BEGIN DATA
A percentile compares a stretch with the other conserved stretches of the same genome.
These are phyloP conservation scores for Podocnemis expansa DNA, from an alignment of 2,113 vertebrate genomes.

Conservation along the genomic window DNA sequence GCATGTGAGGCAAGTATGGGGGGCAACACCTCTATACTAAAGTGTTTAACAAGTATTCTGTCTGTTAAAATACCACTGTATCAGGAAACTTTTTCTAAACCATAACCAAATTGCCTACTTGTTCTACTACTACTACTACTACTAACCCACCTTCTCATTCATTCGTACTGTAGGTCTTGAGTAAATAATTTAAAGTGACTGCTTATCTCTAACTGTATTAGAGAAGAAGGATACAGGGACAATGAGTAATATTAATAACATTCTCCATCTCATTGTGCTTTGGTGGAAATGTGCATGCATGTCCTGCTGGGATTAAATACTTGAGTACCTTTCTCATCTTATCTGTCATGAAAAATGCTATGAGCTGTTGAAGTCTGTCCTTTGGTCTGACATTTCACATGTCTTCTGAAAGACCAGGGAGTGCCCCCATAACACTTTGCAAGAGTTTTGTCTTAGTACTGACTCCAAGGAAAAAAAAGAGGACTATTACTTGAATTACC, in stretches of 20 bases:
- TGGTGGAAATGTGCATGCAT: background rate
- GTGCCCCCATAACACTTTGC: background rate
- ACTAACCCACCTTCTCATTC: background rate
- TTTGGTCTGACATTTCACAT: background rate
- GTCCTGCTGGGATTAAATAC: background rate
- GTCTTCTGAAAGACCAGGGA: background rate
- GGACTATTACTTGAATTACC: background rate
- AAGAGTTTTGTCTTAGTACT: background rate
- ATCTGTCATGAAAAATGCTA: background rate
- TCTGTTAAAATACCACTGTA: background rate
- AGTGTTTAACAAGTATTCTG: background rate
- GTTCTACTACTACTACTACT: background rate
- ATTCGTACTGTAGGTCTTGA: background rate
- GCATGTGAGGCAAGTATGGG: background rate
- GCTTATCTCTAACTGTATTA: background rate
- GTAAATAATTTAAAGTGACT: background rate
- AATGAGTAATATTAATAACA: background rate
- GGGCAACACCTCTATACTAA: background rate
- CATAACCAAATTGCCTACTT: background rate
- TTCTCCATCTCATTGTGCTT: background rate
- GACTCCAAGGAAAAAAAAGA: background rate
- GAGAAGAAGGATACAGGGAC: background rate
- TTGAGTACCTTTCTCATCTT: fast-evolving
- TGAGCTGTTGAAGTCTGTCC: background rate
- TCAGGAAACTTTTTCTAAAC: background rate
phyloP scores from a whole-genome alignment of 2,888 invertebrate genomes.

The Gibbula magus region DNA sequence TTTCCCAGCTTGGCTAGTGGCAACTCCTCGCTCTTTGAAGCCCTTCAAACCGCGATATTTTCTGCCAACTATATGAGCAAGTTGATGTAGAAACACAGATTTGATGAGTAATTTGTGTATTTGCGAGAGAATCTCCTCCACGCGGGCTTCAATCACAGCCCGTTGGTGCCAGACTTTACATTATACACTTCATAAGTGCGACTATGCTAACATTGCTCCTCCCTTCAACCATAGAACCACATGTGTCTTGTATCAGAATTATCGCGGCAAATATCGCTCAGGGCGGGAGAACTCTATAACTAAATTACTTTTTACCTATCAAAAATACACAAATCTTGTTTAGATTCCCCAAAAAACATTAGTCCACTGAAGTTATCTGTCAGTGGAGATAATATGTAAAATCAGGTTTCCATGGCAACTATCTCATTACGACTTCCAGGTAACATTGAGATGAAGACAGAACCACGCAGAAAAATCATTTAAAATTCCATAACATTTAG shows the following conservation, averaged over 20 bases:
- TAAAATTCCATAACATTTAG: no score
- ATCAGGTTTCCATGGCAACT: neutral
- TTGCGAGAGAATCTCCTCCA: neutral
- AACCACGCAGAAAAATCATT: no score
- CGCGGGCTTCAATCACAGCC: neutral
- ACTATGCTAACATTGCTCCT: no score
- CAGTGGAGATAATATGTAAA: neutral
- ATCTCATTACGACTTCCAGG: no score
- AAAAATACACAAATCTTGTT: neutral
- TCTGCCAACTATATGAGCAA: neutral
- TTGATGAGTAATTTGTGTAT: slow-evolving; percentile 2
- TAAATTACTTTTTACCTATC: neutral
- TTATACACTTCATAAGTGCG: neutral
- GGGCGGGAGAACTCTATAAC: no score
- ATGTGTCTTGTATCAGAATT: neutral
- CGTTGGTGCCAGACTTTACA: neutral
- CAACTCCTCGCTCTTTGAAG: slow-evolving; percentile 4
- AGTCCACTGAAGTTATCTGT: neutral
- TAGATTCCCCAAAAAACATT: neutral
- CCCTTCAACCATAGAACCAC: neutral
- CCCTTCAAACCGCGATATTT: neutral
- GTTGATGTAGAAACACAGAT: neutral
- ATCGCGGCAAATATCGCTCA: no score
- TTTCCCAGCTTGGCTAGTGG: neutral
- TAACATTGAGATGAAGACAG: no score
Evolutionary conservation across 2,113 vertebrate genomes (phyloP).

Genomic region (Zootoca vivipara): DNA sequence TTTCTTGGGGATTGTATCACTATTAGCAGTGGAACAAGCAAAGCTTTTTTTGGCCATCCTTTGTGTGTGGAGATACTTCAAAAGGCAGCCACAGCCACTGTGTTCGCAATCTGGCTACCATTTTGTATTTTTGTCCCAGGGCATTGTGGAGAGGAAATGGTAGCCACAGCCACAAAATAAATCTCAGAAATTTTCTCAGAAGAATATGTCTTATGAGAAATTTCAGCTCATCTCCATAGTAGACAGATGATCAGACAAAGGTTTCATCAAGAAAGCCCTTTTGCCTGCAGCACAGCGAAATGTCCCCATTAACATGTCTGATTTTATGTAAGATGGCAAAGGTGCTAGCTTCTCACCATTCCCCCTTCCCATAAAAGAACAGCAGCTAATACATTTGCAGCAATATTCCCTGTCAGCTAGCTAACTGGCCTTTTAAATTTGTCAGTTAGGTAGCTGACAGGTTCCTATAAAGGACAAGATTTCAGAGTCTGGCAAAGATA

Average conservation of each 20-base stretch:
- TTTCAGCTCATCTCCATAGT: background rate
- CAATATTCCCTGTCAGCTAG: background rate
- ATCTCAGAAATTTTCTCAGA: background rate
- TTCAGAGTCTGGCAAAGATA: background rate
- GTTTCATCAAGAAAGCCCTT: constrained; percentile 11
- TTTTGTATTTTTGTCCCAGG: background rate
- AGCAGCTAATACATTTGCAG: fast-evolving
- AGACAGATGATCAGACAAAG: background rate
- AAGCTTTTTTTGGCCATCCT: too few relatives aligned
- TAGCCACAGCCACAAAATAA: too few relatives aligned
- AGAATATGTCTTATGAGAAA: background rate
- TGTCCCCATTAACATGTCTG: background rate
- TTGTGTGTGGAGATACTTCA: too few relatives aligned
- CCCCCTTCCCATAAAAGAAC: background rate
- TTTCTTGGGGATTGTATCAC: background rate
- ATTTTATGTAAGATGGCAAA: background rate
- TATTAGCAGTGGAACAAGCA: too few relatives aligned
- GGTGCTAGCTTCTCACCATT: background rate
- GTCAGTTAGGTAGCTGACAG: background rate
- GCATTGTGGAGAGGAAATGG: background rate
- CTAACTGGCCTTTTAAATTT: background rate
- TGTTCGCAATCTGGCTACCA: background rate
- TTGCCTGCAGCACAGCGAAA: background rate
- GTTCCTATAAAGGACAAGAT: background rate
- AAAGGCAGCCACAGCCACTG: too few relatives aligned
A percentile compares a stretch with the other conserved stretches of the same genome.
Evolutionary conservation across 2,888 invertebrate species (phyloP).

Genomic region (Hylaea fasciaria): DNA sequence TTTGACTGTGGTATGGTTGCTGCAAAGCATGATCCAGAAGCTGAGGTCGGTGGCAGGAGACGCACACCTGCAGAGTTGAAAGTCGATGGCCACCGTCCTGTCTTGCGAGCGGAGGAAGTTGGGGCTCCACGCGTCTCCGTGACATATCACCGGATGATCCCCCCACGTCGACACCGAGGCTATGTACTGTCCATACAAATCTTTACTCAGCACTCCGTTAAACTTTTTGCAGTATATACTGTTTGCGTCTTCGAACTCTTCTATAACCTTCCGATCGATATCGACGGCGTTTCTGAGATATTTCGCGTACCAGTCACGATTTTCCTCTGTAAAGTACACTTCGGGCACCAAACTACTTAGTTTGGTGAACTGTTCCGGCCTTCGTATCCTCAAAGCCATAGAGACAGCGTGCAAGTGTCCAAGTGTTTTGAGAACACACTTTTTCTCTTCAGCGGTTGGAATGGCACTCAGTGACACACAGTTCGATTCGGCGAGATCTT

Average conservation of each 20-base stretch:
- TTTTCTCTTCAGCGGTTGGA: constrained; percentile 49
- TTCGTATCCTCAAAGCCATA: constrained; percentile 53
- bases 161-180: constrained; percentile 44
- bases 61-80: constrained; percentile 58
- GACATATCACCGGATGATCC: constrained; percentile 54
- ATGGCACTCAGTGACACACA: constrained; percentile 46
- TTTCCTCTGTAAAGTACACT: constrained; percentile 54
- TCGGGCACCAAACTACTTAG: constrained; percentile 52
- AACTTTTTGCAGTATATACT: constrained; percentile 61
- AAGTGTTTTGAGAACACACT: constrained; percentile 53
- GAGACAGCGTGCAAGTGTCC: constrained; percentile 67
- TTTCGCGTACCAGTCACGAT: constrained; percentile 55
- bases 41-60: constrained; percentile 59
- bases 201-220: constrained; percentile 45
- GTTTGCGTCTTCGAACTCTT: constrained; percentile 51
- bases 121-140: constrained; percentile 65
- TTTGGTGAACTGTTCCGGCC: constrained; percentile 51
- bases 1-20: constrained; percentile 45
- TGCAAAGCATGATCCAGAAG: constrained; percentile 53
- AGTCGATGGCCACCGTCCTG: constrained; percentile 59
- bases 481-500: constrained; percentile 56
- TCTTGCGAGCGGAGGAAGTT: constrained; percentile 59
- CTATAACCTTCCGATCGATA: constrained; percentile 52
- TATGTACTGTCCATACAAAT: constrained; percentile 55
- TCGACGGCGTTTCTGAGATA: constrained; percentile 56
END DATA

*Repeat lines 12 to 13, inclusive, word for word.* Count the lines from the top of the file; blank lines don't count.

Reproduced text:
- ATCTGTCATGAAAAATGCTA: background rate
- TCTGTTAAAATACCACTGTA: background rate